Friday, July 3, 2015

Inverse Geometric Mapping: Local Process

Previous posts:

This is another post exploring the attempt to map from a set of distance features back to an x, y coordinate system. If you haven't already read it, you may want to start by reading the Introductory post in the series and work your way through. This post will assume knowledge of what was presented in the previous posts in the series.

The Process:

I will be looking here at a relatively simple version of the problem (just one set of reference points and a small number of sample points). The process I use here will become a component of the process for more complex versions.

I will start with data that looks like:

IdHorizontal_Distance_To_Fire_PointsHorizontal_Distance_To_HydrologyHorizontal_Distance_To_Roadways
03212.763650174.4977935159.179288
13135.697623783.3459515433.928096
25247.5811513504.8404997829.386517
31532.8532802141.1957284107.445635
41824.8065842114.7391184413.043552

Which comes from samples that were originally positioned like:

Strategy

My strategy will be to develop a cost function for fitting coordinates to the samples and use gradient descent to try get the cost function to zero (or close to it) and hopefully that will result in a good set of coordinates.

Gradient Descent

If you are unfamiliar with gradient descent, it can be thought of as though the function being minimized describes a landscape. If you were placed randomly on an unknown landscape and were blindfolded (and didn't have to worry about falling down cliffs), how might you go about trying to find the lowest point? One option would be the following procedure:

  1. Determine what direction would result in the steepest downhill step
  2. If every direction is uphill then stop
  3. Otherwise take a step in the steepest downhill direction
  4. Go back to step 1

When the procedure ends, you will be at a local low point. Under some conditions you might be able to guarantee that it is the lowest point on the landscape, but often that will not be the case. If it is low enough and you don't care if it is the absolute lowest you can stop and be happy, otherwise you might start at different places and repeat the procedure, picking the smallest of the local minima you find. That's the general idea of the gradient descent algorithm - it uses calculus to find the steepest direction to move and algebra to take its steps.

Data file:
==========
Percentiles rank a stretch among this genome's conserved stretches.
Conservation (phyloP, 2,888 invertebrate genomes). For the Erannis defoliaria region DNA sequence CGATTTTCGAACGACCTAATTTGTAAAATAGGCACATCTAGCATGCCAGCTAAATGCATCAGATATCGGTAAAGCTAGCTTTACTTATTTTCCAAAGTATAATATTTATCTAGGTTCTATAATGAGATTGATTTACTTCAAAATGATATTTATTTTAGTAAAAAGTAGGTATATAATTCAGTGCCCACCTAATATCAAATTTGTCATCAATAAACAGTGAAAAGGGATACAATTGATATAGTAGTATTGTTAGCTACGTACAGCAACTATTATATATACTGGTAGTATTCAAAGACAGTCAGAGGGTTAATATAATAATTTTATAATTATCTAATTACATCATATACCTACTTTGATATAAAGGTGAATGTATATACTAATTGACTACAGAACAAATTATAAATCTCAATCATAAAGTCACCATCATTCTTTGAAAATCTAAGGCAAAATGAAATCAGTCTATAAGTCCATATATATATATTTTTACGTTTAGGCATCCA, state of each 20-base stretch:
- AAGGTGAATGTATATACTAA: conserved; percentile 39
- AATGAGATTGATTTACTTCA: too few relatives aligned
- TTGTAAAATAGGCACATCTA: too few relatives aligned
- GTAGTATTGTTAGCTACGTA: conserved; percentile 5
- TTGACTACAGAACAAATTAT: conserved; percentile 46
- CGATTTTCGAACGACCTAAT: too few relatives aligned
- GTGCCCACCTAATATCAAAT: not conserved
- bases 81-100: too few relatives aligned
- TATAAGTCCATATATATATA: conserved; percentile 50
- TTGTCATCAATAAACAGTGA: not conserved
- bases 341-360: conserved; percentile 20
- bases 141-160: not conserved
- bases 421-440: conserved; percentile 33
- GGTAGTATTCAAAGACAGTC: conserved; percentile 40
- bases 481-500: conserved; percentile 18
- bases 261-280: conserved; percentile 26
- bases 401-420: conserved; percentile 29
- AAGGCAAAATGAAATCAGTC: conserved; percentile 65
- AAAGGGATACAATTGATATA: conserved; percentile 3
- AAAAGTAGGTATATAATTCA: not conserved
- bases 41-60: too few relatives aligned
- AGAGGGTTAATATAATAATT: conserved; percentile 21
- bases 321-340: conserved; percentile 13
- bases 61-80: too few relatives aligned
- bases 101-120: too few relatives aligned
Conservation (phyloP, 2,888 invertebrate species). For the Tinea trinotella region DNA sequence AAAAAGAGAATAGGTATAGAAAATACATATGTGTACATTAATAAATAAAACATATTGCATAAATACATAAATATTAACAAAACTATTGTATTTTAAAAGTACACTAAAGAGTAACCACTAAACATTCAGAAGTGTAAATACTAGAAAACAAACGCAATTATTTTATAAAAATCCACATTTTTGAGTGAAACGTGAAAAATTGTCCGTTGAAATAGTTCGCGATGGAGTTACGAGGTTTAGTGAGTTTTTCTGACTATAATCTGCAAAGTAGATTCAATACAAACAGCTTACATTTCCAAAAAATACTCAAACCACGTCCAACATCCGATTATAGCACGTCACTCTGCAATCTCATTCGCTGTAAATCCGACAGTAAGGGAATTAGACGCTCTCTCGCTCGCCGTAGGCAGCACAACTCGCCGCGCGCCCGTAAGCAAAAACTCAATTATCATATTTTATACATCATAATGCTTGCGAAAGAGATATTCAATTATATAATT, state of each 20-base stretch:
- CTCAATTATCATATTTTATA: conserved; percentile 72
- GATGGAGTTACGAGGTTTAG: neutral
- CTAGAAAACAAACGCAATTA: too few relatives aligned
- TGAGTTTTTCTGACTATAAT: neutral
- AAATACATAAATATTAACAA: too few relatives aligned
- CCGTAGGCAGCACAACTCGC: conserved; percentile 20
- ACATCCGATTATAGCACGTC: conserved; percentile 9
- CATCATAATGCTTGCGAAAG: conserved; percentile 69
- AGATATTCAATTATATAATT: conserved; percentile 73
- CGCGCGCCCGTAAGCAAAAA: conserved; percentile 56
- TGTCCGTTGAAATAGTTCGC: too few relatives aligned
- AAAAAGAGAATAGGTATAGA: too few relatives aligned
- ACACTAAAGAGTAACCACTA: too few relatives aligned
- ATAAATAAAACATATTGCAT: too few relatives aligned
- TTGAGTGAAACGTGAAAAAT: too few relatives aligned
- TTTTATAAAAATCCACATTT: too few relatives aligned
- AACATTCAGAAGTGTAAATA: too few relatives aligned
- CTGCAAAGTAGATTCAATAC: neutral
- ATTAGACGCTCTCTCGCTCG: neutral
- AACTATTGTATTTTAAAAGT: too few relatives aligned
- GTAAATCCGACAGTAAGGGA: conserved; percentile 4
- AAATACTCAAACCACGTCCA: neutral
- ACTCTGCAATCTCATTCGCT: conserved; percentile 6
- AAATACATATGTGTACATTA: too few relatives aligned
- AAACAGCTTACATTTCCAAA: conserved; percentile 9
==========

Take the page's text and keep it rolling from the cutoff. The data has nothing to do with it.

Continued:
Cost Function

In this context, the cost function should give me an idea of how well my chosen x, y coordinates fit the data I was given. The cost of a perfect fit should be 0 and no cost should be negative. It is also helpful if the cost function is differentiable (so the gradient can be found). It is possible to come up with multiple cost functions that will work for our purposes, some may be simpler or better performing than others. I chose a cost function that met the above requirements and kept the calculus and algebra relatively straightforward.

To motivate the cost function I use, let's start with an example of an individual point and reference point:
Suppose my first sample point has horizontal distance to fire of 1500 and my hypothesis is that the sample location is at (100, 200) and the nearest fire point is at (800, 1200). Using those points, I can find the hypothesized distance to fire by:

The amount the hypothesis is off by is 1500 - 1220.6 = 279.4. This is the basic idea I want to capture in the cost function, but have to be a little careful to ensure I don't get a negative value (e.g. if the hypothesized distance was 1700 then 1500 - 1700 = -200). One way I could deal with this is by taking the absolute value of the difference, but that is a little complicated to deal with when it comes to the calculus. The option I chose is to square the difference: this satisfies our requirements and keeps the calculus and algebra reasonable, though it makes the cost function value less intuitive.

The overall cost function takes the idea above and applies it to all of the hypothesized sample/reference point locations. Written out, the part of the cost function related to the fire point would look like:

To get the total cost I would need to also add in the parts corresponding to the water and road points. In practice I also multiply by a scaling factor related to the number of points in the set. This helps make costs comparable across sets of different sizes.

Implementation

Initially I implemented the gradient descent algorithm in python. It worked okay, but there are a couple of finer points that can be tricky to fine tune well. Eventually I switched over to using the fmin_bfgs function from the scipy.optimize library which works similarly to gradient descent. This left me with less control for fine tuning, but the time savings in not having to fine tune as much allowed me to focus on other parts of the problem.

Results

After running the gradient descent algorithm, I can compare the plots of the hypothesized points to the true points. Since the hypothesized points may be different up to translation, rotation and/or reflection (but not stretches!) and still be a correct fit, when comparing the plots I may need to perform a translation, rotation and/or reflection. To start with, for simplicity I translate both sets of points so that the fire reference point is at (0, 0). In the plots below the original points are circles and the hypothesized points are Xs.

It looks like the points match up pretty well but need a rotation to really fit - no reflection appears to be necessary this time. After rotating an appropriate amount I get:

Looks like a good fit!

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